Basically, there are many names for such a strategy. It may be a volume, time of day or seasonal discount that may even be lower than short- or long-term marginal cost.


A common consideration for regulatory agencies, especially in regard to access regimes for ports, rail and road, for example. Basically, the pricing should recover pretty much what it should recover and do it in a clear and understandable manner. The current National Transport Commission road Paygo system is arguably effective and efficient, although it may not appear so for the man on the street and certainly not for most State treasurers.


Usually a fixed price or fixed card rate, perhaps even for different commodities. Some operators have a preference for a fixed cent/kilometre rate or a fixed/flat tonne/kilometre rate. Usually, this price is escalated once a year at least.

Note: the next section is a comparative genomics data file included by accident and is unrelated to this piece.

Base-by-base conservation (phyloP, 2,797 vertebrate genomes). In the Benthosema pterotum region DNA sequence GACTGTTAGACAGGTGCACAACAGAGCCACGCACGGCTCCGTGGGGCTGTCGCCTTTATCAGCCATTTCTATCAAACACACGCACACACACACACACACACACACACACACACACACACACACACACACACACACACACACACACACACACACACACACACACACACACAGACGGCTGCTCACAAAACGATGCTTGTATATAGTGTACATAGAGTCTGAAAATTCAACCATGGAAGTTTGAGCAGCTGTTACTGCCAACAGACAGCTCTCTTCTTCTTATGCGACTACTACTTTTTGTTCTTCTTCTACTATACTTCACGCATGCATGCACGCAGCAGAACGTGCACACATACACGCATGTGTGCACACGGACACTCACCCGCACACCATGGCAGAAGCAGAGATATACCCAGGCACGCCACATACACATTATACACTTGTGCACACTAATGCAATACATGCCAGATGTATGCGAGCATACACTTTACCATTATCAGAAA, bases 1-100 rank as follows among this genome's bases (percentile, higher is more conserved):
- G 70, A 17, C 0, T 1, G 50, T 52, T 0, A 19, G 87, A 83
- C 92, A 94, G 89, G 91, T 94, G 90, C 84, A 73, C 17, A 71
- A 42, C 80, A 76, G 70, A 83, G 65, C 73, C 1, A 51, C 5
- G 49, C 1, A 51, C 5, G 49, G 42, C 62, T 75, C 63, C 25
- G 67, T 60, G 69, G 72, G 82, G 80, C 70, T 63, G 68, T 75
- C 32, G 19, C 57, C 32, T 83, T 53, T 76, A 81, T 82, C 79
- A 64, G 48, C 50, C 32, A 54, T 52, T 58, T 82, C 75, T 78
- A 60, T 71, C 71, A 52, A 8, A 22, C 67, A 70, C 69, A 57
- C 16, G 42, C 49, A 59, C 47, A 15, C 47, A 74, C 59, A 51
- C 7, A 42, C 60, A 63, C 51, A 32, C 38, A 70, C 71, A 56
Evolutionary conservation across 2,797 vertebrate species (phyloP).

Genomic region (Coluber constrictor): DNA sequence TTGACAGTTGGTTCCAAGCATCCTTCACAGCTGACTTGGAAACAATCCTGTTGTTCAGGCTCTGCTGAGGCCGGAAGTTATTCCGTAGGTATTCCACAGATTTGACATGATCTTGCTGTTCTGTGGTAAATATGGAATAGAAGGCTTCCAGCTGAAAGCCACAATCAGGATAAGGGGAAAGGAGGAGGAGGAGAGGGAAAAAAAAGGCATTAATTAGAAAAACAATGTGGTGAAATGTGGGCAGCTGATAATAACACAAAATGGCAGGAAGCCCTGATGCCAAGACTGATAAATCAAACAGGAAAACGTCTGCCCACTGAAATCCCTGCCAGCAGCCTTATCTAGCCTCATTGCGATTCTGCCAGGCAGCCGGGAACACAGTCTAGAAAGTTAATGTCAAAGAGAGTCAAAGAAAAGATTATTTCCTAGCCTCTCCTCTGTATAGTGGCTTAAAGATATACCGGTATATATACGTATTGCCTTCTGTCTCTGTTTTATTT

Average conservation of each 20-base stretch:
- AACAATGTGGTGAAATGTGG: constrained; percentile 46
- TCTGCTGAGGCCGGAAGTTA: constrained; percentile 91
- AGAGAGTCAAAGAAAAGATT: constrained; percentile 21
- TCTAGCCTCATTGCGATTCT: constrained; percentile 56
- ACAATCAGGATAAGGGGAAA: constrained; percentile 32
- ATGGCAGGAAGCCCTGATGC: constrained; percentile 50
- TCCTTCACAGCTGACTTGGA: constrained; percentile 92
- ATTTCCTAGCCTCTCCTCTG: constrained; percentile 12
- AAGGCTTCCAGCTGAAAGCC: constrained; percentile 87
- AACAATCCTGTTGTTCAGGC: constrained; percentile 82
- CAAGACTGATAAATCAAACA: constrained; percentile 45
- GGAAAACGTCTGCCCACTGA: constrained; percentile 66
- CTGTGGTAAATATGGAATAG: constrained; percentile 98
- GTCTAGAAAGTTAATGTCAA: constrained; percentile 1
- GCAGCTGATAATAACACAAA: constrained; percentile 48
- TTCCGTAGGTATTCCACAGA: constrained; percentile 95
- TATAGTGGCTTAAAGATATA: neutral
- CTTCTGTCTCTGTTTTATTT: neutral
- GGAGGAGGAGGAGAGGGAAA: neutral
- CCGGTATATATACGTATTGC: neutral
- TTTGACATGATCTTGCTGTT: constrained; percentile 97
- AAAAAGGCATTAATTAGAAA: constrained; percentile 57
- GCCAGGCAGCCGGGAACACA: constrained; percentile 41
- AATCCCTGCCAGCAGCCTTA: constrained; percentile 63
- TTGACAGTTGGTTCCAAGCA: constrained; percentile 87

This is a tiered pricing structure, which can go up or down. For large shipments, there may be an associated discount. I have observed in bountiful times 40 per cent discounts for large annual lodgements. These days, the pencil isn’t quite as sharp.


Basically, a company has a fixed price for some services and this remains steady for a long time. In some cases, the current price could be an annual escalator applied to an historic base. However, this strategy may not be too adaptive or reactive to current market up and downs.


Most pricing schemes are in fact incremental pricing schemes, as a base price is escalated at given points in time. Alternatively, a fixed increment can be added to a base price over time for a specific contract. However, upward fixed increments may not take account of say downward trends like fuel price reductions.